The original inspiration for this project comes from the course I'm currently taking on Coding Theory. In addition to its practical uses, I've found that many of the constructions and algorithms are very nice for their own sake, and fun to work with. Although this was not a project listed on the ideas page, there seems to be some interest for this type of project after discussing it on the mailing list.

Implementation Details:

The work involved with my project will be divided up into three different parts, including implementing finite fields, implementing general linear codes, and implementing more specific linear codes.

  • Finite Fields: As mentioned previously, linear codes are use finite fields. Currently, SymPy only supports cyclic finite fields, so it will be helpful to implement arbitrary finite fields. Although these would be developed to use for this project, I hope that implementing arbitrary finite fields will be useful in many other contexts. Finally, once finite fields are implemented as domains, matrix algorithms and operations on matrices whose entries are from finite fields will become available to be used. These are also needed for this project. In case matrices do not support domains by the time the summer starts, there are a few workarounds suggested to be able to proceed on working on this project (one of these was to make these classes a subclass of Basic).

In particular, I plan to implement non-cyclic finite fields by creating a class analogous to polys/domains/modularinteger.py, but for a quotient ring of the polynomial ring over a cyclic finite field instead. Using this class, I plan to modify polys/domains/finitefield.py to incorporate non-cyclic finite fields. Because non-cyclic finite fields can be defined as F[x]/f for any irreducible polynomial, it will be allowed for the f to be provided. If only the size of the finite field is provided, then such an f can be chosen arbitrarily. Because non-cyclic finite fields are constructed slightly differently from cyclic finite fields, it might even be useful to split these up into two different classes. Finally, NZMATH [2] provides an implementation of both cyclic and noncyclic finite fields in Python, so it will be useful to consult that when working on this part of the project.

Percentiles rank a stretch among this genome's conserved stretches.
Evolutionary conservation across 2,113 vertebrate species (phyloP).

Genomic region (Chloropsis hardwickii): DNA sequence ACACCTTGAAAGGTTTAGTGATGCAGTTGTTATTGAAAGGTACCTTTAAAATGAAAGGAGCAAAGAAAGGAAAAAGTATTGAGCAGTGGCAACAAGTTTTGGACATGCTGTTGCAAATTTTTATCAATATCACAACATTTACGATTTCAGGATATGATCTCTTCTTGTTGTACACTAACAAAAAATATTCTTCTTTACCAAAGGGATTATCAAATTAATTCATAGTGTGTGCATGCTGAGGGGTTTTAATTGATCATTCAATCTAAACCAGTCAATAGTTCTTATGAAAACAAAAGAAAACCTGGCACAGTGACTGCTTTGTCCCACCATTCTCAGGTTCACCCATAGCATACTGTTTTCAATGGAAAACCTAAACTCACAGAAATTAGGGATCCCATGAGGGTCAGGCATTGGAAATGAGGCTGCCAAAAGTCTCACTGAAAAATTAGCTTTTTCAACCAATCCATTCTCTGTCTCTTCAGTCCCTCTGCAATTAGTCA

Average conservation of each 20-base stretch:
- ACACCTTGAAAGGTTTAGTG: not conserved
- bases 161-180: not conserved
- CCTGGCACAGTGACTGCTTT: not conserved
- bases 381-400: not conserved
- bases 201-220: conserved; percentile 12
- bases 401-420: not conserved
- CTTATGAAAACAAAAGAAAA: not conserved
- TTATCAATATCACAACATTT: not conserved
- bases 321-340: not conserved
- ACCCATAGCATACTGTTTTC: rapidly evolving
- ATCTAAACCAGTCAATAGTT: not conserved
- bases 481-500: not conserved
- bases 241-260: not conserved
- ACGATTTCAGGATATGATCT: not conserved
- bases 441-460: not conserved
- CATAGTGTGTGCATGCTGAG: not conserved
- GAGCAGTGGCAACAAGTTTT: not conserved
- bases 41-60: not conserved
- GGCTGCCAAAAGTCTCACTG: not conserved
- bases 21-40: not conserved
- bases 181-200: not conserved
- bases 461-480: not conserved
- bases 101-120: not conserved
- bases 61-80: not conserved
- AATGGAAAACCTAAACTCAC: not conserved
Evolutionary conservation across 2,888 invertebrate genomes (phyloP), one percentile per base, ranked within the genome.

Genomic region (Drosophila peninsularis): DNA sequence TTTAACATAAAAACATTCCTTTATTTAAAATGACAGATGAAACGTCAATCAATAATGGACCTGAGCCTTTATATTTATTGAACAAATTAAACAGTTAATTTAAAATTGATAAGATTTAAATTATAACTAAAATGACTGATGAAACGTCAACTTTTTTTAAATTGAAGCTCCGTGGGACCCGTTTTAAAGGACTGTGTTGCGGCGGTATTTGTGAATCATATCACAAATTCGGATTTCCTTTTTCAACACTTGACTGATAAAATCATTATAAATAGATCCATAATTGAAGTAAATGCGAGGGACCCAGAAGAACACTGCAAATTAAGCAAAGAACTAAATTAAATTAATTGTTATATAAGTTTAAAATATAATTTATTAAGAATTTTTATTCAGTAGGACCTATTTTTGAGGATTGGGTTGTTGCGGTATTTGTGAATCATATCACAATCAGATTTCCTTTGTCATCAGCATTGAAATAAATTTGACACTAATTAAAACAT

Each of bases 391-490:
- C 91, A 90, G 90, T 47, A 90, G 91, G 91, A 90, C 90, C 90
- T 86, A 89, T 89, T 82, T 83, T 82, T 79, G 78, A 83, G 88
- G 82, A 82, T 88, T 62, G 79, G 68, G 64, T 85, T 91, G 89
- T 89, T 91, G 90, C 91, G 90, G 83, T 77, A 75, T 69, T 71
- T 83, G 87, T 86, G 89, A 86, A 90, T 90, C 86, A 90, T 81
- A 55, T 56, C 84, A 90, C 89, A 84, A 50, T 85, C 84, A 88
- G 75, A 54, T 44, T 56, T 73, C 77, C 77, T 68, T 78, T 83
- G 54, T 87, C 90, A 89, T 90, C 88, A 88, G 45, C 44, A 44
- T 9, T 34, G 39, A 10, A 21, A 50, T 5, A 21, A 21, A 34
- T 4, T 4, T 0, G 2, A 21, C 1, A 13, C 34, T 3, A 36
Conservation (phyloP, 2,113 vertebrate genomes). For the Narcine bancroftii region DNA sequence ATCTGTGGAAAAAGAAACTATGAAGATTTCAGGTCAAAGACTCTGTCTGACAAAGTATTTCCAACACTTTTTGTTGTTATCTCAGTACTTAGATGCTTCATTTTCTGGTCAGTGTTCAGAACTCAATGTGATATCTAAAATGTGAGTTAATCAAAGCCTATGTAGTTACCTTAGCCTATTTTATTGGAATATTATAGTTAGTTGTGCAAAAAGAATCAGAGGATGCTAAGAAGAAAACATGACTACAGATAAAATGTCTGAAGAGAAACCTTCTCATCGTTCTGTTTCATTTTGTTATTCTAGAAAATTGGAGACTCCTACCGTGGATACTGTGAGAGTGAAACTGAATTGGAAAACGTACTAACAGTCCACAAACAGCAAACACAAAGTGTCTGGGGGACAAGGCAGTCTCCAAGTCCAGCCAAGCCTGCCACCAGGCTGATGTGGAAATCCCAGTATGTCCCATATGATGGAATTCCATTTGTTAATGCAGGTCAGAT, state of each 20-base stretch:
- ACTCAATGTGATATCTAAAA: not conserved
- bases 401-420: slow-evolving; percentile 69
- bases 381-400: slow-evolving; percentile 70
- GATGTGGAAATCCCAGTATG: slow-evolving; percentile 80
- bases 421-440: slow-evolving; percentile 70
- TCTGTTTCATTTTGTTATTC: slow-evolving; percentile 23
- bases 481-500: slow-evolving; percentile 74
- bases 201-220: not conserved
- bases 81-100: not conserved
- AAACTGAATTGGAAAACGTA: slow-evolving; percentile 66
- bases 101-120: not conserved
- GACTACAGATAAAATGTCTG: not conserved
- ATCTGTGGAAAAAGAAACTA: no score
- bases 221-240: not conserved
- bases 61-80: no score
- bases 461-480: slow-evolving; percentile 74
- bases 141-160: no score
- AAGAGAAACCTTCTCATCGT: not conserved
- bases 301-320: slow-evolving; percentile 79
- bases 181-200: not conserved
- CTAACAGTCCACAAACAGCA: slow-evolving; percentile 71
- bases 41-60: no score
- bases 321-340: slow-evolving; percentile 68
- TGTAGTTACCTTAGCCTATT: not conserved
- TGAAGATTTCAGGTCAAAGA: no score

• Linear Codes: There will be a class for linear codes, which will serve as the base for my project. This class will support any linear code, and will include the following.

    • Constructor: The constructor will take in the k by n generator matrix M representing the linear transformation from F^k to F^n that defines the code. If given, the constructor will also take in the minimum distance between any two codewords, and otherwise will calculate it on its own.
    • Encoding: Given a vector v in F^k, will return the encoding of v according to M, which is just vM
    • Checking codewords: Givien a vector v in F^n, will decide if v is a codeword or not
    • Decoding: Given a vector v in F^n, will return the codeword v' with the closest distance to v

All of the above should be straight forward to implement, besides trying to decode a vector from F^n. For general linear codes, there does not seem to be a good way to do this. This might just be implemented using a brute force algorithm, just so that some decoding function exists, rather than none at all. In addition to the above, I plan to add at least the following.

- Outputting basic properties of a code, including the length, dimension, minimum distance between two codewords, and the finite field used
- Outputting more involved properties of a code, including the parity check matrix, 
- Operations on codes, including concatention and direct sums
- Auxillary methods that might have uses outside of this project, including a function that returns the hamming weight of a vector